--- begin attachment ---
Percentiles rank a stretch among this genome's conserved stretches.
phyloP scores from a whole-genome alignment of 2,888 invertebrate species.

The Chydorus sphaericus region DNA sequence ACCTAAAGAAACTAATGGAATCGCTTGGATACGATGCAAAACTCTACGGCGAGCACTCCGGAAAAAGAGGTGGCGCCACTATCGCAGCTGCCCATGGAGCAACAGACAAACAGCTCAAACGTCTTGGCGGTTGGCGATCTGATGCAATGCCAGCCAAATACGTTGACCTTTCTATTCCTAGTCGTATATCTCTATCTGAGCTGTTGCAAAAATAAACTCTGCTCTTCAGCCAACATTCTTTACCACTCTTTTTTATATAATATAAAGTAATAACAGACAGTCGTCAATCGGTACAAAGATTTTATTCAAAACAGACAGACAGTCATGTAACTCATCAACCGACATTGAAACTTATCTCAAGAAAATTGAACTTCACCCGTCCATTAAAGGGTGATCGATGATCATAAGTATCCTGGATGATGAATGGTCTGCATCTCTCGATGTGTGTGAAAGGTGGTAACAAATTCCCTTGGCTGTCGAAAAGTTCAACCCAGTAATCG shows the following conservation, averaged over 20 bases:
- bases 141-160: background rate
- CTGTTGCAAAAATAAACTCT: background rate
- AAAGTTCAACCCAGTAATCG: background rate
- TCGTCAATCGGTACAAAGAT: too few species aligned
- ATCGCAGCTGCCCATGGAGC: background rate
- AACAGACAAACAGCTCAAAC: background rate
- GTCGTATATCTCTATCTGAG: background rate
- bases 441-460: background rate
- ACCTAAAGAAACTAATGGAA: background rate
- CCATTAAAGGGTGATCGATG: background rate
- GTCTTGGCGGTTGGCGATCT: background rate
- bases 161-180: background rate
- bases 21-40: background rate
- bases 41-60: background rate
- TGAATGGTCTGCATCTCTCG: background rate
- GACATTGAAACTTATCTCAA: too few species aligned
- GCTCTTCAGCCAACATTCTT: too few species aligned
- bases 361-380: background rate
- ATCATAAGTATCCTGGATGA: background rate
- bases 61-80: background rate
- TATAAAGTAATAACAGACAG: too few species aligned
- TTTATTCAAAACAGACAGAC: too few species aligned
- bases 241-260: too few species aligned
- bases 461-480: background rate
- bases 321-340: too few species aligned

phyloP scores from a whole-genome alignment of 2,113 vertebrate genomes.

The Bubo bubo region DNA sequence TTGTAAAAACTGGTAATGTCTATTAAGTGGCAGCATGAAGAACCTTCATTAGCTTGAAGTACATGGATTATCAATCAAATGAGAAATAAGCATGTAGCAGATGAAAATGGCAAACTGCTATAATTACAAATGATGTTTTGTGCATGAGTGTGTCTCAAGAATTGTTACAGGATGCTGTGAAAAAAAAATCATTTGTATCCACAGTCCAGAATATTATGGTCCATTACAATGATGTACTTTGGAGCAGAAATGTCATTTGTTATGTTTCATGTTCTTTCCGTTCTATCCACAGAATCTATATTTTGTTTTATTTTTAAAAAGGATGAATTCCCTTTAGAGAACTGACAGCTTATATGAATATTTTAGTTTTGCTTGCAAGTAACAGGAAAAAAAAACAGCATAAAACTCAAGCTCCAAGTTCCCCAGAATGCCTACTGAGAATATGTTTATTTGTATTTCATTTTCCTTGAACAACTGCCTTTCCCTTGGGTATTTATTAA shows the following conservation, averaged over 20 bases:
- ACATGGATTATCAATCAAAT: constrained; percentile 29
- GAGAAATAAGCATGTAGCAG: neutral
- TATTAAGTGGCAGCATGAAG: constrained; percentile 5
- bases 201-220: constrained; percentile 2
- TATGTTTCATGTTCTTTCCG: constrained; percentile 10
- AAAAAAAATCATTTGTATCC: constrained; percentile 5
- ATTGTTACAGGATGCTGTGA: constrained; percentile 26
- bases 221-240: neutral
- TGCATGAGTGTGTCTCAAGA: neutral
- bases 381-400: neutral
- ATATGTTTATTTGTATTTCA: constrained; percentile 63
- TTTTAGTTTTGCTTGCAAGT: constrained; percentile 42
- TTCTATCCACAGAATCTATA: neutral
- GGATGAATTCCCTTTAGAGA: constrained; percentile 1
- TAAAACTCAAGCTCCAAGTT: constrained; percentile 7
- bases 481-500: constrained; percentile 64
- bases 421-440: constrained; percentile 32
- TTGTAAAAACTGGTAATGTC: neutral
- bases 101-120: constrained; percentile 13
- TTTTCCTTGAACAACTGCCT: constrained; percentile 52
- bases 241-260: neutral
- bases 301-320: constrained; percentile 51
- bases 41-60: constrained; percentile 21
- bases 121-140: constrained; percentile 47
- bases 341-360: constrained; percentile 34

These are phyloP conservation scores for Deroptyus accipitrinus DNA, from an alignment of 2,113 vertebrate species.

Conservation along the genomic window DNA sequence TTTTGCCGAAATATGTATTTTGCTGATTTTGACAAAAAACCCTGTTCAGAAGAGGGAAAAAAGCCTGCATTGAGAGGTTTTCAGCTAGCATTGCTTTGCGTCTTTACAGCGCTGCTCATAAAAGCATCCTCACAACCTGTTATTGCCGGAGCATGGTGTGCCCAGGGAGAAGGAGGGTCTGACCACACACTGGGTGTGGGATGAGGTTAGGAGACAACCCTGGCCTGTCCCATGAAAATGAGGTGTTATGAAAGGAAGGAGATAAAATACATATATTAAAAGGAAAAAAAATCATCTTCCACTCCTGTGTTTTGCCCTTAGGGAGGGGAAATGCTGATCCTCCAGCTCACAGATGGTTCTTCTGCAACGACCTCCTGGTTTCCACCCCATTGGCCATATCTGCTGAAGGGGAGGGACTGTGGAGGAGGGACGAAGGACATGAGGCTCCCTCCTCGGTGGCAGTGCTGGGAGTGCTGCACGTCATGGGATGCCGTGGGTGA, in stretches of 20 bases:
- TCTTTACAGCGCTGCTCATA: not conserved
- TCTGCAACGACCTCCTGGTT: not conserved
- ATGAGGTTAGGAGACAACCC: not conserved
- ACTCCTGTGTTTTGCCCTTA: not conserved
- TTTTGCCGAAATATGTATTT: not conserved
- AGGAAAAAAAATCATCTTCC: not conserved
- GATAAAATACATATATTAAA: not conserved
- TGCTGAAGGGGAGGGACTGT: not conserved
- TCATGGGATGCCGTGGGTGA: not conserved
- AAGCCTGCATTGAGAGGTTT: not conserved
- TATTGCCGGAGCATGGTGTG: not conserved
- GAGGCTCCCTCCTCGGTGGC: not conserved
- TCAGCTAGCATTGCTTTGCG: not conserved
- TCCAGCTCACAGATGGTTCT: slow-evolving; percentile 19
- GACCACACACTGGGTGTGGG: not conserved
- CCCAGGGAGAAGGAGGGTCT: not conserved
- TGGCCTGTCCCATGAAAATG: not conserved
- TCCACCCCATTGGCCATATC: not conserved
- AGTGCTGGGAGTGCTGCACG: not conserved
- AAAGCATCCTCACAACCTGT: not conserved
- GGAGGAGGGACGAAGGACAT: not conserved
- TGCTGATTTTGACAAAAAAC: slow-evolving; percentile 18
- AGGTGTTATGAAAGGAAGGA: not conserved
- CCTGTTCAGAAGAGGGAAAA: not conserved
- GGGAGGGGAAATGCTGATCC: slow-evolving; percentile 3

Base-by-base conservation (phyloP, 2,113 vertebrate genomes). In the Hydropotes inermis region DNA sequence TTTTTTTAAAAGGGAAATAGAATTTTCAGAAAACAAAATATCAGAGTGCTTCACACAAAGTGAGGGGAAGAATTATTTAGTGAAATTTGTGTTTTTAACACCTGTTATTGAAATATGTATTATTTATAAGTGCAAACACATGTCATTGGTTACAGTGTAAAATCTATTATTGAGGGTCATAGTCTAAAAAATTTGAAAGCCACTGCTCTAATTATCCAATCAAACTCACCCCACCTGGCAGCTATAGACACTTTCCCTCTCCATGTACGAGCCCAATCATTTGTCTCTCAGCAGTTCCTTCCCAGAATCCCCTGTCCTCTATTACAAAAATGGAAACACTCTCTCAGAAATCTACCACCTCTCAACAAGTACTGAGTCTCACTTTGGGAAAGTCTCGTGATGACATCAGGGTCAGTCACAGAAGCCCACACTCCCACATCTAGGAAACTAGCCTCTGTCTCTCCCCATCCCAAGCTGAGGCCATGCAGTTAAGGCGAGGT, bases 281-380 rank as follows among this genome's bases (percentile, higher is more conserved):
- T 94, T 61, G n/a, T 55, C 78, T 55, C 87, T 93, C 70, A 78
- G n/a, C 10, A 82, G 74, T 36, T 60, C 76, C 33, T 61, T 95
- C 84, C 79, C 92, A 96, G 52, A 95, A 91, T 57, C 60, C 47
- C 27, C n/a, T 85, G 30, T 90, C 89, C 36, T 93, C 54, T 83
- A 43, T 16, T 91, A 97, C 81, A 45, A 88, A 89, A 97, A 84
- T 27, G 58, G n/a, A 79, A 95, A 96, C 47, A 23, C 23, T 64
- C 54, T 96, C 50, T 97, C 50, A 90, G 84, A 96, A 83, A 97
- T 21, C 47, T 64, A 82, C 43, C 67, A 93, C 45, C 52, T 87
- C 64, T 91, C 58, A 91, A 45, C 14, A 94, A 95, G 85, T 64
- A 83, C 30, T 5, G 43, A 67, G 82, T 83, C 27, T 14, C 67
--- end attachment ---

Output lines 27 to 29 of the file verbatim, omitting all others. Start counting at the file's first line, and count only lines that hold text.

- bases 461-480: background rate
- bases 321-340: too few species aligned

phyloP scores from a whole-genome alignment of 2,113 vertebrate genomes.